Closed Sessions and Permissible Topics
Q: My local city council has apparently held closed session meetings on whether or not they will repair a landslide on a city street. The agenda notification listed only pending litigation, but did not list the specific subject. These meetings resulted in public policy decisions. I have made a CPRA request for public records relating to the landslide. I assume that they need to at least disclose whether there were public records generated for, or as a result of, the closed sessions. This would give me the opportunity to ask them to justify any exemption and allow me to request a waiver of the exemption. The city now claims that even if there were closed sessions, the documents from such are not public records. This allows them to not even acknowledge the existence of records. They seem to be intent on closing off all visibility to the policy making process. Is this legal? What should I do?
A: Section 54956.9 of the California Government Code provides that the legislative body of a local agency, “based on advice of its legal counsel,” may hold “a closed session to confer with, or receive advice from, its legal counsel regarding pending litigation when discussion in open session concerning those matters would prejudice the position of the local agency in the litigation.” Closed session pursuant to this section is for communication between attorney and client; the body may not discuss litigation privately under this heading unless the attorney is present, at least by conference call.
With respect to your concern about the proper description for the item on the agenda, the Brown Act states that for items to be discussed pursuant to section 54956.9, it suffices for agencies to identify the name of the case (by reference to claimant’s name, names of parties, case or claim number) unless to do so would “jeopardize the agency’s ability to effectuate service of process” or “jeopardize its ability to conclude the existing settlement negotiations to its advantage.” Gov’t Code § 54954.5. If it is the latter situation, the item description may state as much — i.e., that disclosure of the case name would jeopardize service of process or existing settlement negotiations.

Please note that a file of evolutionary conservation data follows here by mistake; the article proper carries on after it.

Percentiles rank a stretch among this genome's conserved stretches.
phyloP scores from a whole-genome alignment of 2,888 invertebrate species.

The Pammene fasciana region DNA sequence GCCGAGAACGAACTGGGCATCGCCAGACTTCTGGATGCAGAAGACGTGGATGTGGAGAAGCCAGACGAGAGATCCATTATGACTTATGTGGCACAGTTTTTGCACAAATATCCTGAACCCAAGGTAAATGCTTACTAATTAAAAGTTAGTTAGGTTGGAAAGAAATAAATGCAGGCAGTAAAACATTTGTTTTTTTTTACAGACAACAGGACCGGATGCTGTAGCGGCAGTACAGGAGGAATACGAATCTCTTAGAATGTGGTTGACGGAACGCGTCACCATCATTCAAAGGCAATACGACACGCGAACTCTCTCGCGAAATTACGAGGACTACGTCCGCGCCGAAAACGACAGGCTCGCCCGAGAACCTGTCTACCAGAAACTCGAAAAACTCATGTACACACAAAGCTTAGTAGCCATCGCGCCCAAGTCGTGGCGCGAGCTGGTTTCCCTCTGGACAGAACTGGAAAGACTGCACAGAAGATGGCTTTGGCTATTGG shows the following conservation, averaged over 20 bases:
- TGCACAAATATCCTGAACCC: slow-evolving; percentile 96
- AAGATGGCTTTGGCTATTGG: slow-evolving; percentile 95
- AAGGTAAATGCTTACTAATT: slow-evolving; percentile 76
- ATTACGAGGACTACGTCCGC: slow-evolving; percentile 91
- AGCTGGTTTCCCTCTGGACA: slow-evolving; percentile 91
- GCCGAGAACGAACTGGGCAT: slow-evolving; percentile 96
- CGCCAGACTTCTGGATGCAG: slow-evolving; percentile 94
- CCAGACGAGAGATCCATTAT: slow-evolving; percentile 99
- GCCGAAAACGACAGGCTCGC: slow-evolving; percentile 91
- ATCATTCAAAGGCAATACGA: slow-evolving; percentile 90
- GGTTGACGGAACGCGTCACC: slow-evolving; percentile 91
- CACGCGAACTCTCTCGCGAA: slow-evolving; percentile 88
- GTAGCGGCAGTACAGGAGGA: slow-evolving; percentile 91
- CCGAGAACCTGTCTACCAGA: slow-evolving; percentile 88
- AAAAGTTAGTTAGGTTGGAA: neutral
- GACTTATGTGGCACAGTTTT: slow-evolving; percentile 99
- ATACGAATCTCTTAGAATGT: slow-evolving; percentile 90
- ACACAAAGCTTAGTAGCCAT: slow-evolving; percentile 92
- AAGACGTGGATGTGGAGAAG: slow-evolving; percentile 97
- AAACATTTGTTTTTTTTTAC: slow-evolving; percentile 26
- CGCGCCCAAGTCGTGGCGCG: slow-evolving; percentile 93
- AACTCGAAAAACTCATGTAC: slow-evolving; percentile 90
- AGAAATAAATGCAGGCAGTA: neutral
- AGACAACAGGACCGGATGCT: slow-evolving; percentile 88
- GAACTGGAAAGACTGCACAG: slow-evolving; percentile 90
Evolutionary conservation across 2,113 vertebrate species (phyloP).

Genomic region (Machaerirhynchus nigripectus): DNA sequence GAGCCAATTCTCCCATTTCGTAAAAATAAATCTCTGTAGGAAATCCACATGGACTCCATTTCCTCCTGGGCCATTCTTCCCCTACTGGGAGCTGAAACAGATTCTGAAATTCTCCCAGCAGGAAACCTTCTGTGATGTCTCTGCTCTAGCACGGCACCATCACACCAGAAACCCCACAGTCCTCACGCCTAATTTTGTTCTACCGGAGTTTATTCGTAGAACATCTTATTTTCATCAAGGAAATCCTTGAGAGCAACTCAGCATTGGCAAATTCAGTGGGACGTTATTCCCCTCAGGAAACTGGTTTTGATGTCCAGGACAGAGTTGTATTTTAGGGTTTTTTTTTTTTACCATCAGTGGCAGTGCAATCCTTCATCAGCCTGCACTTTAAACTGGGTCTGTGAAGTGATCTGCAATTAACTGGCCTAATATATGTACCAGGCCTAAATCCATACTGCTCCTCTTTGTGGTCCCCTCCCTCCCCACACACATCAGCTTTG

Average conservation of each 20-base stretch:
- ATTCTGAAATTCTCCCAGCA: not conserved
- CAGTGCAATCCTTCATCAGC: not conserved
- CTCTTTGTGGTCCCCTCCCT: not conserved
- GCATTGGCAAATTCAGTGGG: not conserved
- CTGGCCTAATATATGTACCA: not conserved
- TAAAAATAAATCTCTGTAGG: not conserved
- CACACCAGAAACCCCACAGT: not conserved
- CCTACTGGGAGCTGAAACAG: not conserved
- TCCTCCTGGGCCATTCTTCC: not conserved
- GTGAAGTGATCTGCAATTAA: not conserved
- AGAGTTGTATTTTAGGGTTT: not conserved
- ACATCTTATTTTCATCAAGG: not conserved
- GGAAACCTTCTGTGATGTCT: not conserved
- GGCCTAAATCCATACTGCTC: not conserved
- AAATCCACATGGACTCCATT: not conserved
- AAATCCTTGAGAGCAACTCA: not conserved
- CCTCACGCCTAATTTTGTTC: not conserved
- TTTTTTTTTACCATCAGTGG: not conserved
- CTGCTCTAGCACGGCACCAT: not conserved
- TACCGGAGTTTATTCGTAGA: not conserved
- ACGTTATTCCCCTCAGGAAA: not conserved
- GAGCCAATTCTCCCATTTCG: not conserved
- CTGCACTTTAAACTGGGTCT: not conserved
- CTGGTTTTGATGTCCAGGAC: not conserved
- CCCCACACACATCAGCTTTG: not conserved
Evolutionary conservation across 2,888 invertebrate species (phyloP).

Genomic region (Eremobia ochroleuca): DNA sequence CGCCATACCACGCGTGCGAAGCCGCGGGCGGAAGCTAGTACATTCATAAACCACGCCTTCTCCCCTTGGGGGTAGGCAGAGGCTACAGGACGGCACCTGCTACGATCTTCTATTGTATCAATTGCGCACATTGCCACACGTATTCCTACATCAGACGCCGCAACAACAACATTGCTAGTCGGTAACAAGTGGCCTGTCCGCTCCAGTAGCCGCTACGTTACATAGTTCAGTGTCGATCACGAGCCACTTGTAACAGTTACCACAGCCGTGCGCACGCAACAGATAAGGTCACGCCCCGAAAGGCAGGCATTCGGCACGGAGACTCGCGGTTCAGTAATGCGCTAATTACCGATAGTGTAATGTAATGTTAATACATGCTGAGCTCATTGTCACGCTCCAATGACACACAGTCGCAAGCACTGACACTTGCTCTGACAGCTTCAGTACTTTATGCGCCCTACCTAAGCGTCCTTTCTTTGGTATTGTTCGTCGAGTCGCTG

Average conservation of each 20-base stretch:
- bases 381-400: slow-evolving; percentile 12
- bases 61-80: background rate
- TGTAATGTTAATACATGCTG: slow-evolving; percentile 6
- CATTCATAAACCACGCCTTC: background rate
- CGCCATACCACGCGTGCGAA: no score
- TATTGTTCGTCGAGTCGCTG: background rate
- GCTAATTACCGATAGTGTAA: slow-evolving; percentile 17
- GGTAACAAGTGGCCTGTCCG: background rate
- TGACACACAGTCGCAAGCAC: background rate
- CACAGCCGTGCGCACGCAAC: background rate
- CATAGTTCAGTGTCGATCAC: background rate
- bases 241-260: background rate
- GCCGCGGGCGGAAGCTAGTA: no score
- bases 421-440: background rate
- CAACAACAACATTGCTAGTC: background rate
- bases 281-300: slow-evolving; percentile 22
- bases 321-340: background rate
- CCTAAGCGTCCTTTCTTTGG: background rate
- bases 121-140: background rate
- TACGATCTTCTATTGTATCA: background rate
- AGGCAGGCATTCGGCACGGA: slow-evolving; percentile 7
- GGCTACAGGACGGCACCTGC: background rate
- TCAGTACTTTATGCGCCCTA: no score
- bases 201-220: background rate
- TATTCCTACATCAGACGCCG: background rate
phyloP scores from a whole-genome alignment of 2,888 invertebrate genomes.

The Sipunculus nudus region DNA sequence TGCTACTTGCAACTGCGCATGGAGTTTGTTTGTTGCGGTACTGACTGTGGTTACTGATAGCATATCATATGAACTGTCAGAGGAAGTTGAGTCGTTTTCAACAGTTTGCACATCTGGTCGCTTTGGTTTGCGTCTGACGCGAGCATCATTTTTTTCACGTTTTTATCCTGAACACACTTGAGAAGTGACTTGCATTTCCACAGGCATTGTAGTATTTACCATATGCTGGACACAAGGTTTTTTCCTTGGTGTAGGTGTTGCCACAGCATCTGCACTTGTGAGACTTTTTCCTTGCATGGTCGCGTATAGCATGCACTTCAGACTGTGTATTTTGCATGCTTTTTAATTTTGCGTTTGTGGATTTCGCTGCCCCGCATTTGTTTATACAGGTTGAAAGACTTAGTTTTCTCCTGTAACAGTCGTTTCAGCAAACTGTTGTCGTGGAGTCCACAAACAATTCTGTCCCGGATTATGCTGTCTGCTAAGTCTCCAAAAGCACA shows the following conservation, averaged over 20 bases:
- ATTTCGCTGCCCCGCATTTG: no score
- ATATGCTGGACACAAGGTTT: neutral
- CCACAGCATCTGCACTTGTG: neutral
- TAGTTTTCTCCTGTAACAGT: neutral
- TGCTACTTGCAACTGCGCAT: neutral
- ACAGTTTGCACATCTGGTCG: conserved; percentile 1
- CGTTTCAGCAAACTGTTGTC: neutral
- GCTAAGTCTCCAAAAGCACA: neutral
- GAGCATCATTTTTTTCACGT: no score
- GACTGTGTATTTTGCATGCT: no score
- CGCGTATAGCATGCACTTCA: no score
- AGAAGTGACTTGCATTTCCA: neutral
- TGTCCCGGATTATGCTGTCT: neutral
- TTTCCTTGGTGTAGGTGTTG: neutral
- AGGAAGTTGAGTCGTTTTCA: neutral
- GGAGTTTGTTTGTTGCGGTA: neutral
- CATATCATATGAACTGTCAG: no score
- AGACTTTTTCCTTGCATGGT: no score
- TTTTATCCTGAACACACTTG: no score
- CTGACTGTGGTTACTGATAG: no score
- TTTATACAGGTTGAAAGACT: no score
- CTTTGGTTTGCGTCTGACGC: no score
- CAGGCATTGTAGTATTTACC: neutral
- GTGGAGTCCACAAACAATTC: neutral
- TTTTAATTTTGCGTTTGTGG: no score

With respect to the disclosures of closed session actions and written materials when the sessions were held pursuant to the pending litigation exception, Government Code § 54957.1 provides that “[a]pproval given to the body’s legal counsel of a settlement of pending litigation . . . shall be reported after the settlement is final….” That section goes on to state:
(A) “If the body accepts a settlement offer signed by the opposing party, the body shall report its acceptance and identify the substance of the agreement in open session at the public meeting during which the closed session is held.”
(B) “If final approval rests with some other party to the litigation or with the court then as soon as the settlement becomes final, and upon inquiry by any person, the local agency shall disclose the fact of that approval, and identify the substance of the agreement.”
As to disclosure of written material, the Brown Act provides that as soon as a closed session action is disclosed, any written material finally approved or adopted in the closed session (contracts, leases, memoranda of understanding, settlement agreements, etc.) is disclosable upon request. Gov’t code § 54957.1.
You may want to contact the city council again and remind them of their obligation under the Brown Act to disclose finally approved written documents. I suggest you frame your request as one under the California Public Records Act (“PRA”). Under the PRA, the public has a right to inspect and obtain copies of documents collected or maintained by state or local agencies. The right to inspect and copy the records maintained is presumed, unless some exemption of the PRA applies. Gov’t Code § 6253(b). Since it sounds like the council is stating that such records, if they exist, are not public, you might also ask them (in the event they deny access to those records once again) for the authority that allows them to withhold them. The PRA requires that agencies cite an exemption in the PRA or other state or federal law allowing them to withhold the records you seek. Gov’t Code § 6255. Only then, just as you state, will you be in a better position to determine whether the council is legally entitled to withhold such records.